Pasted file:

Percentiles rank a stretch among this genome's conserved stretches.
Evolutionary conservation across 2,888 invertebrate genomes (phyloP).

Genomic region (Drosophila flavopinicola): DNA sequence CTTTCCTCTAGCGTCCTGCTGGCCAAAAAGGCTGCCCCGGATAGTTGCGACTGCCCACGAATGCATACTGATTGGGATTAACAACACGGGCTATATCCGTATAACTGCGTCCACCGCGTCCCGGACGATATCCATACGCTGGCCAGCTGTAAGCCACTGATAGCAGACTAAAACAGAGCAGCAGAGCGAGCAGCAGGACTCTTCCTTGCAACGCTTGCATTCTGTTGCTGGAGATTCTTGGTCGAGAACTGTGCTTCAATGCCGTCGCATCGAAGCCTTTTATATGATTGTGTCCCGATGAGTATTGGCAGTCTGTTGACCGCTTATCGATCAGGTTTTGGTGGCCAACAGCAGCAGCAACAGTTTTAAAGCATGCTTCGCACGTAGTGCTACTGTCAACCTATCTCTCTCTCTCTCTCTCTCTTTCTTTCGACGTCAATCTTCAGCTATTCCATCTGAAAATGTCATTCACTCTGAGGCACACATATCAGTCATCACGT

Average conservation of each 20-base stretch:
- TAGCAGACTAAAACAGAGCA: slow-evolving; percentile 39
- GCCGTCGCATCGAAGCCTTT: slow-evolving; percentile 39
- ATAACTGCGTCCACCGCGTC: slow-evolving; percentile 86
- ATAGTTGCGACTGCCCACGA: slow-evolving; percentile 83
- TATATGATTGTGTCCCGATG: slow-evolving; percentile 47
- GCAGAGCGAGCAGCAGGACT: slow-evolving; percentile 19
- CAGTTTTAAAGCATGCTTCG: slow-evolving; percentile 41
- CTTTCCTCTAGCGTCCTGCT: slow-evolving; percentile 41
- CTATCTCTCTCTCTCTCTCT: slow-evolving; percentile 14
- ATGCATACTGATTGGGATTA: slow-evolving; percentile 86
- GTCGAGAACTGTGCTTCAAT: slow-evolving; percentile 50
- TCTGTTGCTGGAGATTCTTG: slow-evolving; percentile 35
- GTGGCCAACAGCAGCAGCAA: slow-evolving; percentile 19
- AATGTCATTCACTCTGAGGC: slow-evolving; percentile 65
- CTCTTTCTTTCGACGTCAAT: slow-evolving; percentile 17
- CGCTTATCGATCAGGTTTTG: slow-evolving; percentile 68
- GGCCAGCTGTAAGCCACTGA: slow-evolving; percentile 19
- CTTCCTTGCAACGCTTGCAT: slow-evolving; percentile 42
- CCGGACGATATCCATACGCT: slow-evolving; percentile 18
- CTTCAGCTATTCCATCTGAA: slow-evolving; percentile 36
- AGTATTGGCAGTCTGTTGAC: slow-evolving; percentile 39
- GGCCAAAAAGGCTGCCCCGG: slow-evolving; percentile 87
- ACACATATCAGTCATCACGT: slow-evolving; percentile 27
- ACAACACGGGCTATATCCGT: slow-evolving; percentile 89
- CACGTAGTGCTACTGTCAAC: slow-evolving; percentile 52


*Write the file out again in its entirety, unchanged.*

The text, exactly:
Percentiles rank a stretch among this genome's conserved stretches.
Evolutionary conservation across 2,888 invertebrate genomes (phyloP).

Genomic region (Drosophila flavopinicola): DNA sequence CTTTCCTCTAGCGTCCTGCTGGCCAAAAAGGCTGCCCCGGATAGTTGCGACTGCCCACGAATGCATACTGATTGGGATTAACAACACGGGCTATATCCGTATAACTGCGTCCACCGCGTCCCGGACGATATCCATACGCTGGCCAGCTGTAAGCCACTGATAGCAGACTAAAACAGAGCAGCAGAGCGAGCAGCAGGACTCTTCCTTGCAACGCTTGCATTCTGTTGCTGGAGATTCTTGGTCGAGAACTGTGCTTCAATGCCGTCGCATCGAAGCCTTTTATATGATTGTGTCCCGATGAGTATTGGCAGTCTGTTGACCGCTTATCGATCAGGTTTTGGTGGCCAACAGCAGCAGCAACAGTTTTAAAGCATGCTTCGCACGTAGTGCTACTGTCAACCTATCTCTCTCTCTCTCTCTCTCTTTCTTTCGACGTCAATCTTCAGCTATTCCATCTGAAAATGTCATTCACTCTGAGGCACACATATCAGTCATCACGT

Average conservation of each 20-base stretch:
- TAGCAGACTAAAACAGAGCA: slow-evolving; percentile 39
- GCCGTCGCATCGAAGCCTTT: slow-evolving; percentile 39
- ATAACTGCGTCCACCGCGTC: slow-evolving; percentile 86
- ATAGTTGCGACTGCCCACGA: slow-evolving; percentile 83
- TATATGATTGTGTCCCGATG: slow-evolving; percentile 47
- GCAGAGCGAGCAGCAGGACT: slow-evolving; percentile 19
- CAGTTTTAAAGCATGCTTCG: slow-evolving; percentile 41
- CTTTCCTCTAGCGTCCTGCT: slow-evolving; percentile 41
- CTATCTCTCTCTCTCTCTCT: slow-evolving; percentile 14
- ATGCATACTGATTGGGATTA: slow-evolving; percentile 86
- GTCGAGAACTGTGCTTCAAT: slow-evolving; percentile 50
- TCTGTTGCTGGAGATTCTTG: slow-evolving; percentile 35
- GTGGCCAACAGCAGCAGCAA: slow-evolving; percentile 19
- AATGTCATTCACTCTGAGGC: slow-evolving; percentile 65
- CTCTTTCTTTCGACGTCAAT: slow-evolving; percentile 17
- CGCTTATCGATCAGGTTTTG: slow-evolving; percentile 68
- GGCCAGCTGTAAGCCACTGA: slow-evolving; percentile 19
- CTTCCTTGCAACGCTTGCAT: slow-evolving; percentile 42
- CCGGACGATATCCATACGCT: slow-evolving; percentile 18
- CTTCAGCTATTCCATCTGAA: slow-evolving; percentile 36
- AGTATTGGCAGTCTGTTGAC: slow-evolving; percentile 39
- GGCCAAAAAGGCTGCCCCGG: slow-evolving; percentile 87
- ACACATATCAGTCATCACGT: slow-evolving; percentile 27
- ACAACACGGGCTATATCCGT: slow-evolving; percentile 89
- CACGTAGTGCTACTGTCAAC: slow-evolving; percentile 52